Counters


Math Manipulatives Counters

Besides the fact  I use counters for almost all my game boards and game pieces, the flat two sided colored objects have more purpose than game boards alone.  When I need to review 10 facts or basic addition and subtraction with ten frames these math manipulatives are my best friends.  They are the perfect size for  fitting in a ten frame.  Plus, the students are able to see what it is being added and taken away, making the basic addition and subtraction problem much easier to solve.  Counters are perfect for those just learning their facts. They work great for making 5, 10, 15, or 20.

Just as unifix cubes work great to make patterns, you can actually use counters to make patterns too! Although you are only working with two colors you can still set up many pattern types such as: aabb, aba, and aabba.

For upper elementary students counters can come in handy to help teach basic fractions.  The Math Manic, has an easy no prep game for teaching basic fractions and showing how fractions can have equal parts.   Be sure to visit The Math Manic to see the easy instructions on how to play.  This is a perfect game for students who may need a little extra push or intervention with fractions.  

Unifix Cubes


Unifix Cubes Math Manipulatives

Unifix cubes have been around for a long time.  I remember my teachers using them when I was in elementary school, and I can assure that was longer than I care to remember.   Yes, they are great for teaching lower elementary kids how to count and sort into groups of colors.  But unifix cubes can be used for other mathematical concepts too.  Clear the Board is a great game to play with upper elementary that helps develop the concept of probability.   Each kid is given 10 unifix cubes and two dice.  They randomly place 10 cubes on the board wherever they choose.  The student the rolls the 2 dice.  If they roll a number that has a unifix cube on the board they remove it.  They play until the first player CLEARS THE BOARD!  This game is included in the FREEBIE!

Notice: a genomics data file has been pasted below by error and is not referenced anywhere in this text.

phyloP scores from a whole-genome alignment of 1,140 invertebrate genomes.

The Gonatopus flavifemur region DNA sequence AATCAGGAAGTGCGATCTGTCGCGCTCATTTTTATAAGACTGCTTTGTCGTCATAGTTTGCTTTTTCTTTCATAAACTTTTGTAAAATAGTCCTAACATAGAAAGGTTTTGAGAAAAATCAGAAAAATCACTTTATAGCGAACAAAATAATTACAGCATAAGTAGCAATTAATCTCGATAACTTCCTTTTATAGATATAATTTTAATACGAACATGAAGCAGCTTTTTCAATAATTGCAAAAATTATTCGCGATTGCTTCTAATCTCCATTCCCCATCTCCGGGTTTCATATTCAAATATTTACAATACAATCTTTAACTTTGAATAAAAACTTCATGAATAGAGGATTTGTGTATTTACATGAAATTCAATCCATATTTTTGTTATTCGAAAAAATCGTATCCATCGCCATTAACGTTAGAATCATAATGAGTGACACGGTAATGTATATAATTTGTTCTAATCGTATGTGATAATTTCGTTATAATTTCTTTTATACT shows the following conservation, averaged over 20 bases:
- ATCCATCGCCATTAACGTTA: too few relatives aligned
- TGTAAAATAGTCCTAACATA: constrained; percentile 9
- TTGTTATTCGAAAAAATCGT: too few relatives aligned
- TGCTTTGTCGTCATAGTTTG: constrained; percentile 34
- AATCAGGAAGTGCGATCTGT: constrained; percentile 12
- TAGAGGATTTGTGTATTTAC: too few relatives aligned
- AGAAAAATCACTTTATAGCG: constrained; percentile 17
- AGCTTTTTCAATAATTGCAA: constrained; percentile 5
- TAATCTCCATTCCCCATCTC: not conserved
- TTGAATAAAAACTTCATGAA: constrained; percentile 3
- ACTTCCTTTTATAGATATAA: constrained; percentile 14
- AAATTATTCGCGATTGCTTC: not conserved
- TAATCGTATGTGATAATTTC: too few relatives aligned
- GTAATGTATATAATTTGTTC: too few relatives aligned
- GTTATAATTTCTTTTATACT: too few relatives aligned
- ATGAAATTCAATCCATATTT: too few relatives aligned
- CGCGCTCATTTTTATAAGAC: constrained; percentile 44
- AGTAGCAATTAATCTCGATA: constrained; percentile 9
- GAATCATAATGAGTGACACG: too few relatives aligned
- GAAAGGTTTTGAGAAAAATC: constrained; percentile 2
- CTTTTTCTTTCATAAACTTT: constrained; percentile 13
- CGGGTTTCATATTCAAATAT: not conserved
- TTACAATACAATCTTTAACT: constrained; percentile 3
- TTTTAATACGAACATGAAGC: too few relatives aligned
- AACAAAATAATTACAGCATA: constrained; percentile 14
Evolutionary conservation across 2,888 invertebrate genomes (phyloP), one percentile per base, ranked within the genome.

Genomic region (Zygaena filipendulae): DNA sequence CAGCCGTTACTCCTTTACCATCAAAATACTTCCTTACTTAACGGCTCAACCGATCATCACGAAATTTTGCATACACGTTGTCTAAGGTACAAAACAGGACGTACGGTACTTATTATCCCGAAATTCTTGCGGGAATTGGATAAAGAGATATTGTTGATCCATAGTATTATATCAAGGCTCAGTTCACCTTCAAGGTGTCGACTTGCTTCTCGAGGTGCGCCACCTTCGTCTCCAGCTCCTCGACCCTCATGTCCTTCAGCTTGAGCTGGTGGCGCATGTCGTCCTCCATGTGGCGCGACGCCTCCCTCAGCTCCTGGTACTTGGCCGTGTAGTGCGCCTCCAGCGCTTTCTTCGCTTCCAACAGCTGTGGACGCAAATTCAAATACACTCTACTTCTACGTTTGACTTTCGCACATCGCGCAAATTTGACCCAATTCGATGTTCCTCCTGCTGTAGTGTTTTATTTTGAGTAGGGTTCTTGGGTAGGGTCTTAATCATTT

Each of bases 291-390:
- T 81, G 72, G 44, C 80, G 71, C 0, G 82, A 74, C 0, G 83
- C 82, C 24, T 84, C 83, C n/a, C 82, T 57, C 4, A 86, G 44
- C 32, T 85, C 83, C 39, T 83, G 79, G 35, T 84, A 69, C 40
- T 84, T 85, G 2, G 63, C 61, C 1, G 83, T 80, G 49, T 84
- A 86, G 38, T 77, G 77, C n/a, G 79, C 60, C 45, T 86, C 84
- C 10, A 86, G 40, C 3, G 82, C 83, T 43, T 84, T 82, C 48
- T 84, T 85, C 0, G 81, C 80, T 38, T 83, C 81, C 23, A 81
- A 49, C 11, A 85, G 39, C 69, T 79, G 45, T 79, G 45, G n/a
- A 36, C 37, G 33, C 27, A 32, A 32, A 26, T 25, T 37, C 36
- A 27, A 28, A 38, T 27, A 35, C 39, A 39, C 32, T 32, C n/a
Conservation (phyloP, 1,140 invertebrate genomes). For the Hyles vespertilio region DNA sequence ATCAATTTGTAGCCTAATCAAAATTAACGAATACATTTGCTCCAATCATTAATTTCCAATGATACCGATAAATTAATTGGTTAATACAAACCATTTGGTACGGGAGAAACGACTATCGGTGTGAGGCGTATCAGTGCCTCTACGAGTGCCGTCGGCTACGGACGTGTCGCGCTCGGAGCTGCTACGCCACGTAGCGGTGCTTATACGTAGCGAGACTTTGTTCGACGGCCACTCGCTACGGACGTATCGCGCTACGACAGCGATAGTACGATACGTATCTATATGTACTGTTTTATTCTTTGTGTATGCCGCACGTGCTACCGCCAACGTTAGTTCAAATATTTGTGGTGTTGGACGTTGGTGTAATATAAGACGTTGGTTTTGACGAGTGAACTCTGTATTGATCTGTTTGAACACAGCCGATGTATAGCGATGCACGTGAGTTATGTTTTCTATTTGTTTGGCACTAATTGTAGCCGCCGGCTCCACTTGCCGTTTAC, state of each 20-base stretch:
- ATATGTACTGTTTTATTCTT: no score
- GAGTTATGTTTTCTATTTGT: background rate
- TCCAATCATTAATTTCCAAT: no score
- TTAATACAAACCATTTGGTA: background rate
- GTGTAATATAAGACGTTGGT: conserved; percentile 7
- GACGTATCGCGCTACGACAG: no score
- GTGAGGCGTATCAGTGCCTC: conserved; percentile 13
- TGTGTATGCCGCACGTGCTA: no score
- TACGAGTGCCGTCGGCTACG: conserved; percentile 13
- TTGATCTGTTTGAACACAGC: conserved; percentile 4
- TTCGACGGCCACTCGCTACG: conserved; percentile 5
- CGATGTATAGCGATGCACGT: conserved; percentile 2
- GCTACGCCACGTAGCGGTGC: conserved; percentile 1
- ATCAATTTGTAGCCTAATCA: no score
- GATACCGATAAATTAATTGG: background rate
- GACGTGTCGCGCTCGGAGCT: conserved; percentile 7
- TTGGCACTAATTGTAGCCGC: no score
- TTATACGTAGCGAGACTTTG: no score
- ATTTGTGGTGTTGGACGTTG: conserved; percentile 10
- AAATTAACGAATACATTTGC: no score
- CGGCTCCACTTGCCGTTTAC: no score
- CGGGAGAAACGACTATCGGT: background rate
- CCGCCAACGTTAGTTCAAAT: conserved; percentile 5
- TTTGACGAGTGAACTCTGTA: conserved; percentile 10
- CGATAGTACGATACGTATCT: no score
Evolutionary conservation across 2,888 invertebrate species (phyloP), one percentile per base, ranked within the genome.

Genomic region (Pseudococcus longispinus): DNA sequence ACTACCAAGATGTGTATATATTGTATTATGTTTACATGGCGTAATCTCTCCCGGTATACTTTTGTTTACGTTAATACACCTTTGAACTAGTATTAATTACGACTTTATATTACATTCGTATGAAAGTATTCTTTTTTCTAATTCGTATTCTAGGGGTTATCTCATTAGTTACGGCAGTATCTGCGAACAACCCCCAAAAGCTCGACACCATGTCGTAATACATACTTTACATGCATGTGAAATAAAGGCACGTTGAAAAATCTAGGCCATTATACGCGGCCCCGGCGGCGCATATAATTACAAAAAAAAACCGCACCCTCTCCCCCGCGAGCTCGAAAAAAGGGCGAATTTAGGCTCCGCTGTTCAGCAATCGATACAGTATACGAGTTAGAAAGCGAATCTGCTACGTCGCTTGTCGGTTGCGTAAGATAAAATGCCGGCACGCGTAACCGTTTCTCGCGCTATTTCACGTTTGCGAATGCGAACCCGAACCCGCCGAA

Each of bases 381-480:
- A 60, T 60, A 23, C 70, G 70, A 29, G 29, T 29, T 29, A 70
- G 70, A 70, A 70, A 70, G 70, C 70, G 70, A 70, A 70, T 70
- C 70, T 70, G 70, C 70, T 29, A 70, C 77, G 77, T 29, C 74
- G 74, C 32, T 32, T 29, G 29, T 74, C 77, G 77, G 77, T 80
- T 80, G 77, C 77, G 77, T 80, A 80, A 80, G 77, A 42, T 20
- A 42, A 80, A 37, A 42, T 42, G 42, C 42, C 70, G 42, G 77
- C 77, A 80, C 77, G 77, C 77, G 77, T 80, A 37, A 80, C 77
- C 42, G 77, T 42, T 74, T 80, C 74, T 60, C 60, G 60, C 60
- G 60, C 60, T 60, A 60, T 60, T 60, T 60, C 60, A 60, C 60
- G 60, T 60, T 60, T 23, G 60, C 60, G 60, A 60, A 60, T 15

Top Five Math Manipulatives to Use Now:  Unifix Cubes Clear the Board Freebie  
I also love the game I found on Primarly Speaking's blog called, Walk the Plank.  All you need is a wooden paint stick, unifix cubes, and your all set to practice you basic addition facts.  You can read all about the super easy, but fun game here.  


Unifix cubes can also be used to teach patterns.  You can start with simple patterns such as:  aabb, abab, or abc.  Once the student has mastered simple patterns, then have them approach more difficult repeating patterns such as:  abcdd, abbccda, or abaccdd.

Top Five Math manipulatives to Use Now:  Unifix Cubes Patterns Freebie